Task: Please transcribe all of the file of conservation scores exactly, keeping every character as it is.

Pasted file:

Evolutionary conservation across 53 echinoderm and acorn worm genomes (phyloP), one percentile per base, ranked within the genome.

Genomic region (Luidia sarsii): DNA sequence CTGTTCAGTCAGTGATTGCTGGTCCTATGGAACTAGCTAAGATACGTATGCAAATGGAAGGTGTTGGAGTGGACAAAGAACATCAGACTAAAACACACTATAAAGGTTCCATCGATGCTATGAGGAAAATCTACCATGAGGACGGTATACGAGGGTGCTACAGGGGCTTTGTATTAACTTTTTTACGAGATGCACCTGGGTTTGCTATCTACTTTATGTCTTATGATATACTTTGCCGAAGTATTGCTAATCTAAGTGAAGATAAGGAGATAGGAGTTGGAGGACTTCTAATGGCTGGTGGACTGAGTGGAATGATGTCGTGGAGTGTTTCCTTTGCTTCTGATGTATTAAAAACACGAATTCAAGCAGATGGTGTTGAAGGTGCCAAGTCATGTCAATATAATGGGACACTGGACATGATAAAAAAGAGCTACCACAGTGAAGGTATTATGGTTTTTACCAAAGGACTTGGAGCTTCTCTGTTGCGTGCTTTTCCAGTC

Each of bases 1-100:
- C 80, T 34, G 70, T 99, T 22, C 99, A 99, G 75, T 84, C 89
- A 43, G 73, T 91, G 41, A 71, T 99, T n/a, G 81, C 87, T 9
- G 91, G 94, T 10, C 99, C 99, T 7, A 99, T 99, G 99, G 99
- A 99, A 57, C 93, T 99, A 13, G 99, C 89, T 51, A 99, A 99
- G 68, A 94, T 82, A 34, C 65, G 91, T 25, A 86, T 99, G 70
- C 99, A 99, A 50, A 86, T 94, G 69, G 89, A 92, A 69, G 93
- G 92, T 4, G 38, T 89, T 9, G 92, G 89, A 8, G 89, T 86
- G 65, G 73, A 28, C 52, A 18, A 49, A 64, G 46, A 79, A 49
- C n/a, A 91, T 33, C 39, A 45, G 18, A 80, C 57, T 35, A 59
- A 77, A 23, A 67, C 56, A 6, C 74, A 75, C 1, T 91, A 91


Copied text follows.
Evolutionary conservation across 53 echinoderm and acorn worm genomes (phyloP), one percentile per base, ranked within the genome.

Genomic region (Luidia sarsii): DNA sequence CTGTTCAGTCAGTGATTGCTGGTCCTATGGAACTAGCTAAGATACGTATGCAAATGGAAGGTGTTGGAGTGGACAAAGAACATCAGACTAAAACACACTATAAAGGTTCCATCGATGCTATGAGGAAAATCTACCATGAGGACGGTATACGAGGGTGCTACAGGGGCTTTGTATTAACTTTTTTACGAGATGCACCTGGGTTTGCTATCTACTTTATGTCTTATGATATACTTTGCCGAAGTATTGCTAATCTAAGTGAAGATAAGGAGATAGGAGTTGGAGGACTTCTAATGGCTGGTGGACTGAGTGGAATGATGTCGTGGAGTGTTTCCTTTGCTTCTGATGTATTAAAAACACGAATTCAAGCAGATGGTGTTGAAGGTGCCAAGTCATGTCAATATAATGGGACACTGGACATGATAAAAAAGAGCTACCACAGTGAAGGTATTATGGTTTTTACCAAAGGACTTGGAGCTTCTCTGTTGCGTGCTTTTCCAGTC

Each of bases 1-100:
- C 80, T 34, G 70, T 99, T 22, C 99, A 99, G 75, T 84, C 89
- A 43, G 73, T 91, G 41, A 71, T 99, T n/a, G 81, C 87, T 9
- G 91, G 94, T 10, C 99, C 99, T 7, A 99, T 99, G 99, G 99
- A 99, A 57, C 93, T 99, A 13, G 99, C 89, T 51, A 99, A 99
- G 68, A 94, T 82, A 34, C 65, G 91, T 25, A 86, T 99, G 70
- C 99, A 99, A 50, A 86, T 94, G 69, G 89, A 92, A 69, G 93
- G 92, T 4, G 38, T 89, T 9, G 92, G 89, A 8, G 89, T 86
- G 65, G 73, A 28, C 52, A 18, A 49, A 64, G 46, A 79, A 49
- C n/a, A 91, T 33, C 39, A 45, G 18, A 80, C 57, T 35, A 59
- A 77, A 23, A 67, C 56, A 6, C 74, A 75, C 1, T 91, A 91